I would like to live in a world in which I would be described as “Les Feinberg.” But I live in a society in which I will never fit either of the little stick figures on public bathroom signs, and I cannot shoehorn myself into either the “M” or “F” box on document applications. Does the “M” or “F” on a driver’s license mean Male or Female, Masculine or Feminine? Those who created the M-or-F boxes may think the two are one and the same, since the contemporary dictate is that females will grow up to be feminine and boys to be masculine. But we in this room are all living proof of the gender variance that exists in our society and societies throughout human history.
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We have all been wounded in the ways we negotiate sex and intimacy; we fear communicating our needs and desires. Greater freedom to conceive the limitless potential of human sexuality, without shame, is an important and necessary contribution to all of humanity.
And we need more language than just feminine/masculine, straight/gay, either/or. Men are not from Mars and women are not from Venus. We all live on the same planet. The “separate planet” theories have been used to justify the discrimination, violence, and inequality women face. Everything that supports such spurious “theories” must be called into question. We need to refocus on defending the diversity in the world that already exists, and creating room for even more possibilities.
A person who lives as another gender—whether in a motel room twice a year or in a marriage, a flight of fantasy or a gay bar—challenges what it means to be male or female, what it means to be a man or a woman. Our partners share that confrontation. What is manliness or womanliness? What to keep? What to reject? Is there just one road to woman or to man? Is it common experience for African-American and white cross-dressers? Female-to-male or male-to-female cross-dressers? Corporate executive or sales clerk?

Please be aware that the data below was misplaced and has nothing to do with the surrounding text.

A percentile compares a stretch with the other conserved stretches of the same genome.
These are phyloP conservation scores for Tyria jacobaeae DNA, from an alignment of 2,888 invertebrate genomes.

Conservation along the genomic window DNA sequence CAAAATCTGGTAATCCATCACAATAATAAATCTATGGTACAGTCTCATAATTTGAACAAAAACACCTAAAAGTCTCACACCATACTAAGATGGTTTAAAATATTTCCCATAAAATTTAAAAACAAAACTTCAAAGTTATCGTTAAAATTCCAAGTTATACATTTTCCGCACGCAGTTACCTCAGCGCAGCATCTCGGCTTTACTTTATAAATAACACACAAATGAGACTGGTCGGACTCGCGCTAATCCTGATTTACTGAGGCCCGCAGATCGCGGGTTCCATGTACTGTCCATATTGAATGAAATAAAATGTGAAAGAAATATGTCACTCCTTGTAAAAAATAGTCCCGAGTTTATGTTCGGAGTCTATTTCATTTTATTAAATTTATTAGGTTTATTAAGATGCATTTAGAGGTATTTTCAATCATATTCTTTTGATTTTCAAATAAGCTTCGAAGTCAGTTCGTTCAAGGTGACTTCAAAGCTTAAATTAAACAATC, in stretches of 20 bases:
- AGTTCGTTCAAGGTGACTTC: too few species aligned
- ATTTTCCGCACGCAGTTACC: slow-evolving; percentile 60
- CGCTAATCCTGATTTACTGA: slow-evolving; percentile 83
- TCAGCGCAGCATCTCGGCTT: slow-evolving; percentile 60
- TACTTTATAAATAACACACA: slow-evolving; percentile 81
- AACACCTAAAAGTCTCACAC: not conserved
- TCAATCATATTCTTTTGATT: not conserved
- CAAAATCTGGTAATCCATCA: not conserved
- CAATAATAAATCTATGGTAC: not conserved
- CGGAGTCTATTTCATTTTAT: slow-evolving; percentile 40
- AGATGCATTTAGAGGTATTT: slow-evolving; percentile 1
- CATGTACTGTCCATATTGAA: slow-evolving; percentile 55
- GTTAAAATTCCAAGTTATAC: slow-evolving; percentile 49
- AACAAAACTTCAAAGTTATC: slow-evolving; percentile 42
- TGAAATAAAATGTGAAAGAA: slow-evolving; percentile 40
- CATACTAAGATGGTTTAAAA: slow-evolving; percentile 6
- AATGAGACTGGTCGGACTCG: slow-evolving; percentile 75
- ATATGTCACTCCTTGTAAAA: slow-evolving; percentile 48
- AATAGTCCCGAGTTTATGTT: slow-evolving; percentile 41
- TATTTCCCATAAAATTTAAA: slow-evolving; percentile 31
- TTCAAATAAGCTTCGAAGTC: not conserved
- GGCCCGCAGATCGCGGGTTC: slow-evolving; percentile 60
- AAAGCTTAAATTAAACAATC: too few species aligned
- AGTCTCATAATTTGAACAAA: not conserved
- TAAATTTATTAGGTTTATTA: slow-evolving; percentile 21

When we find the courage to live openly as who we are—trans people and partners—we begin a wild roller coaster ride. The weight of difficulties we endure as a result of our decision is a constant reminder of the unwavering force of social gravity. And no longer being tracked into” gender-appropriate” behavior and dress sends us hurtling into freefall because we are no longer able to easily define ourselves or our relationship to others.
But what a ride! Even at gunpoint, I would not choose a different path in life. My determination to remain a person who I can be proud of has made all of my views and insights and consciousness possible. It has made me see more clearly how many other lives in society are being limited through forms of discrimination and injustice. It has illuminated my relationship to them as an ally, and steeled my resolve to spend my life actively working for a world in which economic and social equality, and freedom of self-expression, are the birthrights of every person.
To continue our remembrance, we put together a short list of recommended books—essential reading by some of the most unique and beloved voices from the transgender community, including Les hirself, to help to raise awareness of transgender issues and perspectives.